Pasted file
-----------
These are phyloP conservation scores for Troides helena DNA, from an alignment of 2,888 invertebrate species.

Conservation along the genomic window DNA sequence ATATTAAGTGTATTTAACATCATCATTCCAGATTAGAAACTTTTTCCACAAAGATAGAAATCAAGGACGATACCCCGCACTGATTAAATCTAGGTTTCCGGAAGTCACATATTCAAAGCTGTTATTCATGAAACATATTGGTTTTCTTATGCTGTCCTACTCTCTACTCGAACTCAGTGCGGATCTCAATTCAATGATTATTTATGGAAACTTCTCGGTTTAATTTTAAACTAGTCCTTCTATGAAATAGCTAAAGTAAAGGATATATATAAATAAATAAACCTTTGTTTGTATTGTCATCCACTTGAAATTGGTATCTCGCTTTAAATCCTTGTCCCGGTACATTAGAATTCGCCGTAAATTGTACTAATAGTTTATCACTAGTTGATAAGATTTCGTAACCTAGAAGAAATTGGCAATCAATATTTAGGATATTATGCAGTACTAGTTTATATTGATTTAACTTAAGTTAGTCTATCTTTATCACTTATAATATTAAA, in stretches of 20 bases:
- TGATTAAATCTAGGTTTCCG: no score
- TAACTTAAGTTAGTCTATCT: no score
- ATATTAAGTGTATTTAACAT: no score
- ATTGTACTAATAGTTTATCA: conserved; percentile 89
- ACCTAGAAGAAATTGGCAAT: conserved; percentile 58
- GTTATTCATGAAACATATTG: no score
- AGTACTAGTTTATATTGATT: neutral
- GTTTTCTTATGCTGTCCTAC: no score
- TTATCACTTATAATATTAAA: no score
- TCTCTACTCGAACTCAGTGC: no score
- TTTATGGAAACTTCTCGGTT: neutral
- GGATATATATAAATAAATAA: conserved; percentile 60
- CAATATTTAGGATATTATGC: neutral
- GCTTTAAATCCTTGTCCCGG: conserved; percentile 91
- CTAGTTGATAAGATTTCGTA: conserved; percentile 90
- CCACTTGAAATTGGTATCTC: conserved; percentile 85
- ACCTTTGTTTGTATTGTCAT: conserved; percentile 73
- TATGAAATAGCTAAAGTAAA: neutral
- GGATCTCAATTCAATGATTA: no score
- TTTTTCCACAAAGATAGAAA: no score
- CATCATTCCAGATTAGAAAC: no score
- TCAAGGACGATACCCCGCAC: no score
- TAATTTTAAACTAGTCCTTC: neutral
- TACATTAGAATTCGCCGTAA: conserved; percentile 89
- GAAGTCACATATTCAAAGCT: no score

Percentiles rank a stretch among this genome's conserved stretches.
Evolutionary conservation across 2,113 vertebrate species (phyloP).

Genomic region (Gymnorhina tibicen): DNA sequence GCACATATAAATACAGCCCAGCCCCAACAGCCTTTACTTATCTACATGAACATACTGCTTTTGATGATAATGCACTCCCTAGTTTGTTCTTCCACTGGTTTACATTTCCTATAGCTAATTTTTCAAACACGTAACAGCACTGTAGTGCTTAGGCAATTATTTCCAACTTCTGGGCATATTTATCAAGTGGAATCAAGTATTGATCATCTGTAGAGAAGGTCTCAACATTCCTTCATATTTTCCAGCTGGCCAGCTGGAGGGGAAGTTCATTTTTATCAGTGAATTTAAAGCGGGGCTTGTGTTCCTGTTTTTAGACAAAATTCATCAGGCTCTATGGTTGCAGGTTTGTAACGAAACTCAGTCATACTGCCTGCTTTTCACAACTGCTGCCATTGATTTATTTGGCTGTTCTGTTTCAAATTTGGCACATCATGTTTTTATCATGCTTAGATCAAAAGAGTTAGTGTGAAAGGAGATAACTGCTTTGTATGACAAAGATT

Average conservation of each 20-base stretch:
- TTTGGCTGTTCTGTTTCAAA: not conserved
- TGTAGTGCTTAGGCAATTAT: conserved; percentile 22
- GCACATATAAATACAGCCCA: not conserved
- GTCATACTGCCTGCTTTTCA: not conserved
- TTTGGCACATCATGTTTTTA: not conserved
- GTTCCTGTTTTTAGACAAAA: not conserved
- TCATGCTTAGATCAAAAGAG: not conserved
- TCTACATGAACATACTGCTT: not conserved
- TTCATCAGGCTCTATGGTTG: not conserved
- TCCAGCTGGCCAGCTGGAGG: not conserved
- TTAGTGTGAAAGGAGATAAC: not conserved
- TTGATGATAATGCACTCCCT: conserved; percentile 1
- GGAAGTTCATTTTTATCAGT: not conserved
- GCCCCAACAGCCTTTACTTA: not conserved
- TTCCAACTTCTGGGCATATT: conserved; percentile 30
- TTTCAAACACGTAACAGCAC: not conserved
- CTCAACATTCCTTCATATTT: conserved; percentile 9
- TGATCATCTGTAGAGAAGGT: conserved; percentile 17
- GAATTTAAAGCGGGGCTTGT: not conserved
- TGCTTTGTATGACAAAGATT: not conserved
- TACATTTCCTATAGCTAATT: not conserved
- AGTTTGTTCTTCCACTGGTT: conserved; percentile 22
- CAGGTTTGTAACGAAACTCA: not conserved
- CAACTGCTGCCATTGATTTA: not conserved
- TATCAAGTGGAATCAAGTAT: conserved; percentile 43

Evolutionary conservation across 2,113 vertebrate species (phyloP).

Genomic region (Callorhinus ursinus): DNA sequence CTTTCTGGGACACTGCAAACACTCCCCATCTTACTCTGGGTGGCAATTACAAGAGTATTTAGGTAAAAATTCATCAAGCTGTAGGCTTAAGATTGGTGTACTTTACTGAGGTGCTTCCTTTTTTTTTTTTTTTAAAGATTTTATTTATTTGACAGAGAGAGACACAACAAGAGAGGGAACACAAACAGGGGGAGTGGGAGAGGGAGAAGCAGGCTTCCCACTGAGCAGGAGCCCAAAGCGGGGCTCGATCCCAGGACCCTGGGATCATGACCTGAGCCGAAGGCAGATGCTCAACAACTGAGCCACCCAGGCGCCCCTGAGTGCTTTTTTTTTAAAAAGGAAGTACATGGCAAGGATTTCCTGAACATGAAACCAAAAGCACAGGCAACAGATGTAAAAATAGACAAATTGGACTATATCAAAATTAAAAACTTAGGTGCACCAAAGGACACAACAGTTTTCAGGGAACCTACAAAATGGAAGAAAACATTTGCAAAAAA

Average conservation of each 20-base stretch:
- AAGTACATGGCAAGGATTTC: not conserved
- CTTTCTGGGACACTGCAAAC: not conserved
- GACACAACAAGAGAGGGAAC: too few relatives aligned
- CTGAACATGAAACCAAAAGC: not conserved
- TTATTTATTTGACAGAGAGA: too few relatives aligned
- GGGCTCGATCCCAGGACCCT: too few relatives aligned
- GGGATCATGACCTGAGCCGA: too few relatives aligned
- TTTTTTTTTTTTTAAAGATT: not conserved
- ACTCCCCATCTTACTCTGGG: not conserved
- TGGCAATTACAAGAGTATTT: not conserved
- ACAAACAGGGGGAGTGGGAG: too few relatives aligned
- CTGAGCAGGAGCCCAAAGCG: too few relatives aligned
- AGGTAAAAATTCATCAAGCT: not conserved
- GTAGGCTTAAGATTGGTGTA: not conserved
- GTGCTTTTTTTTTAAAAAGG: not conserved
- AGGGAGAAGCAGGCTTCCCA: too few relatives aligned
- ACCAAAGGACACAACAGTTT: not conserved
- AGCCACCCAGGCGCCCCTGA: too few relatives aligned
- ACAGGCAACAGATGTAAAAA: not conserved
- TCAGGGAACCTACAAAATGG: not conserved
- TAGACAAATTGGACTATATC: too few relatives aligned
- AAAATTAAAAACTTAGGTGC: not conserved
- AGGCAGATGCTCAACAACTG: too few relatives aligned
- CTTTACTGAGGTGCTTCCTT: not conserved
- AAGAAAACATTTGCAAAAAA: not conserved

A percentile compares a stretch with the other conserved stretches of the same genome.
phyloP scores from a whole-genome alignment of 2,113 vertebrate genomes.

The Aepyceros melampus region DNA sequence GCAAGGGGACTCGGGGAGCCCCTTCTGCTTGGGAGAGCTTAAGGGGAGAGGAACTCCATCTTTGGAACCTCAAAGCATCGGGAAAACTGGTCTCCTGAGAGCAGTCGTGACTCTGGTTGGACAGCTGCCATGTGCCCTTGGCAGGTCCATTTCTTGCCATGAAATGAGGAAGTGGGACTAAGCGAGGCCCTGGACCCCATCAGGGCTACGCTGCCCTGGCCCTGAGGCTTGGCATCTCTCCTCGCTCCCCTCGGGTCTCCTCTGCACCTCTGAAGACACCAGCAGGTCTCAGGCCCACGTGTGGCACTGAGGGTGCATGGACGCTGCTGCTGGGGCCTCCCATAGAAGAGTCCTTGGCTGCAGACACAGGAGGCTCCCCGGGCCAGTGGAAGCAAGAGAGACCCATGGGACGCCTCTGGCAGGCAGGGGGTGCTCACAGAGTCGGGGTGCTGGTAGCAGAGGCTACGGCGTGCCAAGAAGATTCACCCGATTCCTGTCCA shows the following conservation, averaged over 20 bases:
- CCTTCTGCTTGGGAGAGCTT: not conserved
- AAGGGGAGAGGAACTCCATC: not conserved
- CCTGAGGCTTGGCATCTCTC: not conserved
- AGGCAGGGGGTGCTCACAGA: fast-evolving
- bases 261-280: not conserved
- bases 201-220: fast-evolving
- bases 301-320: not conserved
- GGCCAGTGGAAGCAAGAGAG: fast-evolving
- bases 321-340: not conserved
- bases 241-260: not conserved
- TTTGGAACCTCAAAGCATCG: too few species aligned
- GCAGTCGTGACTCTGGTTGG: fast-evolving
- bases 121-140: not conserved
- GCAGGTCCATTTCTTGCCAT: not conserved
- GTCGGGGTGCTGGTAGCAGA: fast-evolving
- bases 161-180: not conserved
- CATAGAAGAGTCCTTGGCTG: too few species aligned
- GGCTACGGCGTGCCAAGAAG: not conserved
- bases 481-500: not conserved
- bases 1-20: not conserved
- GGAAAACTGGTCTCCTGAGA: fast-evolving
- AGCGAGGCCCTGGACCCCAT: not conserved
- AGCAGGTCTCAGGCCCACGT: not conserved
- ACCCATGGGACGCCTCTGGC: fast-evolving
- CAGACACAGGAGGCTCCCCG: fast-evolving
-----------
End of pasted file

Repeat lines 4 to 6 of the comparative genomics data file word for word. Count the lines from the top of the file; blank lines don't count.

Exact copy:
- TAACTTAAGTTAGTCTATCT: no score
- ATATTAAGTGTATTTAACAT: no score
- ATTGTACTAATAGTTTATCA: conserved; percentile 89